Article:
IGA’s Kalimantan Bazaar

Instagram Post 1/22/2020

Quick post about two soups selected by my dining pals at the Indonesian Gastronomy Association’s Kalimantan Bazaar this past weekend. (Incidentally, Kalimantan is the Indonesian part of the island of Borneo, shared with Brunei and East Malaysia, and will ultimately be the new home to Indonesia’s capital.)

(Click on any image to view it in high resolution.)

Soto Banjar is a delicious Indonesian soup from Banjarmasin, the capital of West Kalimantan/Borneo, with chicken, noodles, hardboiled eggs, crispy fried shallots and (I think, because I was distracted) perkedel, potato patties.


Tekwan. Fish soup with top-notch dumplings make from ground fish and tapioca flour, served with wood ear mushrooms and veggies.

Follow IGA on Facebook or on Instagram @iga_newyork to stay apprised of their schedule; find them at the Elmhurst Memorial Hall, 8824 43rd Ave, Queens, monthly.
 
 

The Making of Martabak

Instagram Post 1/20/2020

I’ve posted before about martabak (or martabak manis – manis means sweet), one of my favorite Southeast Asian desserts; it’s usually available at one of the three monthly Indonesian food bazaars, but this past weekend, the Indonesian Gastronomy Association (IGA) outdid itself by presenting a live demonstration revealing the way it’s made.

(Click on any image to view it in high resolution.)

Without giving away any recipe secrets, batter is added to a special lidded frying pan that cooks and steams the pancake; a leavening agent causes it to rise into its characteristic honeycomb sponge-like consistency. The green color comes from pandan (screwpine) paste; it’s my favorite variety and highly recommended.


It’s slathered with margarine (which is considerably more malleable and easier to work with on the sunny streets of Indonesia than in the chilly atmosphere of a capacious Elmhurst assembly hall).


The sweet stuff which can appear as any or all of chocolate sprinkles, cheese, nuts, and sweetened condensed milk is added over half; the plain side is folded over the top (and I do mean over-the-top) of the enhanced side…


…and cut into serving pieces.

More photos of the event to come.

Follow IGA on Facebook or Instagram @iga_newyork to stay apprised of their schedule; find them at the Elmhurst Memorial Hall, 8824 43rd Ave, Queens, monthly.
 
 

Pandan Durian Crepes

Instagram Post 11/21/2019

(Click on any image to view it in high resolution.)

Durian, as you may know, is that much maligned fruit whose reputation is “Smells like hell, tastes like heaven!” But if you’ve never actually tried it, you should, and you might discover that you actually like it; a number of folks I’ve introduced it to on ethnojunkets have experienced that epiphany. Sweet and creamy, you could think of it as the fruit that makes its own custard.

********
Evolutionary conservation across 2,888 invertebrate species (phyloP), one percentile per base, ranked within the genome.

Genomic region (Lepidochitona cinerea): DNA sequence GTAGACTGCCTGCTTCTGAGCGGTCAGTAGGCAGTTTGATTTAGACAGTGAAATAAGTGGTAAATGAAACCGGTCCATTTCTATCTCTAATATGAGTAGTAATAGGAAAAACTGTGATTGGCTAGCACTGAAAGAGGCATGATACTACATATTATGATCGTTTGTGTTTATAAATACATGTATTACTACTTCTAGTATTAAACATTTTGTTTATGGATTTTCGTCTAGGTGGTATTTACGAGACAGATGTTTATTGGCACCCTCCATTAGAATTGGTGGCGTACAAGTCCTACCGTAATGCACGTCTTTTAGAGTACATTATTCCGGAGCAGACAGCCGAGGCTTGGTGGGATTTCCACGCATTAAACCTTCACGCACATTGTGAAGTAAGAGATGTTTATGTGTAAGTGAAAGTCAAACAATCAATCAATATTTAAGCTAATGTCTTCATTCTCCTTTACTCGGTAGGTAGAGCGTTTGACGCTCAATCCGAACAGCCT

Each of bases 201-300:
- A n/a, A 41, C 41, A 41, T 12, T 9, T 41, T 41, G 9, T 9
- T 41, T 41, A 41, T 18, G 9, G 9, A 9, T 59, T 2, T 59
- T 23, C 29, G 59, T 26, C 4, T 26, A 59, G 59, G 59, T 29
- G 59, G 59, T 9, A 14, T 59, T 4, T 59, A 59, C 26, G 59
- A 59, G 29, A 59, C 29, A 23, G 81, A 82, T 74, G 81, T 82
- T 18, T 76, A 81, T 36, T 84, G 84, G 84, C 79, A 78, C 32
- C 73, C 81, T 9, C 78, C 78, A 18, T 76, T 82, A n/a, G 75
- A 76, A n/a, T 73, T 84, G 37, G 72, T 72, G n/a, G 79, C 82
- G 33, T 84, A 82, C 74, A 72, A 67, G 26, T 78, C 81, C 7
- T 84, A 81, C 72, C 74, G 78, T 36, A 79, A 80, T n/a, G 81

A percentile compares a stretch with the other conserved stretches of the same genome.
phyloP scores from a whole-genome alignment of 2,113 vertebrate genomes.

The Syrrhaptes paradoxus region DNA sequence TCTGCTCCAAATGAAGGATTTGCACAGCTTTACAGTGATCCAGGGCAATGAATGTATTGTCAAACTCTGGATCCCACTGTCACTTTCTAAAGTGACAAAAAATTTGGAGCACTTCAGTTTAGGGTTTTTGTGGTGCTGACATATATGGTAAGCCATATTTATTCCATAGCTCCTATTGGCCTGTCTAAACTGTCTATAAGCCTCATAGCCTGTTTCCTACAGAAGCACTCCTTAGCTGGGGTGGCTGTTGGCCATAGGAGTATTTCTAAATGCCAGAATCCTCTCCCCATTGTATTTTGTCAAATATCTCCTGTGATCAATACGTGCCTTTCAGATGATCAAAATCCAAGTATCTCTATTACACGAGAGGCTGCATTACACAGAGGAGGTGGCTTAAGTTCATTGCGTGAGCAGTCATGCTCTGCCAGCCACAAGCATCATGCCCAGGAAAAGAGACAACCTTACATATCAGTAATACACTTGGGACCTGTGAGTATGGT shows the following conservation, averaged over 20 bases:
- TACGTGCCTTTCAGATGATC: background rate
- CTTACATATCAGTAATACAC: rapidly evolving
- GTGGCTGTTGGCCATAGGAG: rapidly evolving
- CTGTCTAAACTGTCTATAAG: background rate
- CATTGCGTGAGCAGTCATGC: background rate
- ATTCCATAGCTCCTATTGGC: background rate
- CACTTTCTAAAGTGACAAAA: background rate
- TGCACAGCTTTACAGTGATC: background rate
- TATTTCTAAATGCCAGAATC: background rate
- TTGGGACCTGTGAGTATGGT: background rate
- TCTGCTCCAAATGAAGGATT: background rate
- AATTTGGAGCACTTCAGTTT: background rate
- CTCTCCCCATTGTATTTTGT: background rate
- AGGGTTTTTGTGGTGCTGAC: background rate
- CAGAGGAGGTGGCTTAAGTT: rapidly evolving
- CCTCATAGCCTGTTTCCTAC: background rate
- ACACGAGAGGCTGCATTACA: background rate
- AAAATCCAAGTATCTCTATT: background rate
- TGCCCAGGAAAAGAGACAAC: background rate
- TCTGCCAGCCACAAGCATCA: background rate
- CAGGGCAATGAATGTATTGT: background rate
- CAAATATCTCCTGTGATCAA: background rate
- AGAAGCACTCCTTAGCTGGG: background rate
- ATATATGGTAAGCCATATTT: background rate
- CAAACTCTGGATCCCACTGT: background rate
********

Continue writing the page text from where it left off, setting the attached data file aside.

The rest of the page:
These plush pillows are pandan crepes, filled with durian and cream and might well be another gateway drug to durian devotion: no unpleasant aroma, just a delicious tropical fruit flavor. (IMHO, pandan and durian have an affinity for each other.) I found these at last Sunday’s Elmhurst bazaar presented by the Indonesian Gastronomy Association.

IGA-USA is a non-profit organization whose mission it is to introduce Indonesian culture to people in the US, particularly in New York City. They stage this event which is as much about the culture as it is about the cuisine approximately monthly, so follow them on Facebook or on Instagram @iga_newyork to stay apprised of their schedule. Maybe you’ll get to try these emerald treats too.

(And perhaps this post will satisfy those of you who complain that I don’t post enough greens! 😉)
 
 

Rendang Telur

Instagram Post 11/19/2019

One of Indonesia’s national dishes is rendang, and if you’ve ever sampled the cuisine, you’ve probably enjoyed it with beef as the main ingredient, although there are numerous variations including jackfruit, chicken, and egg. In my experience, egg rendang looks a little like a hard-boiled egg curry so I was surprised to see a package labeled Rendang Telur (telur means egg) at Sunday’s Elmhurst bazaar sponsored by the Indonesian Gastronomy Association looking exactly like a bag of well-seasoned chips.

(Click on any image to view it in high resolution.)

Crispy, crunchy, spicy, and tasting of eggs and coconut milk, they’re nearly impossible to stop eating. Trust me. I tracked down a recipe which, greatly simplified, involves making a flour and egg crepe, cutting it into chips, frying/baking the pieces to dry them out, then combining coconut milk, herbs, and spices, cooking that mixture down and adding it to the chips followed by more long cooking to achieve maximum crispitude.


Close-up shot.


The aforementioned package.

IGA-USA is a non-profit organization whose mission it is to introduce Indonesian culture to people in the US, particularly in New York City. They stage this event which is as much about the culture as it is about the cuisine approximately monthly, so follow them on Facebook or on Instagram @iga_newyork to stay apprised of their schedule.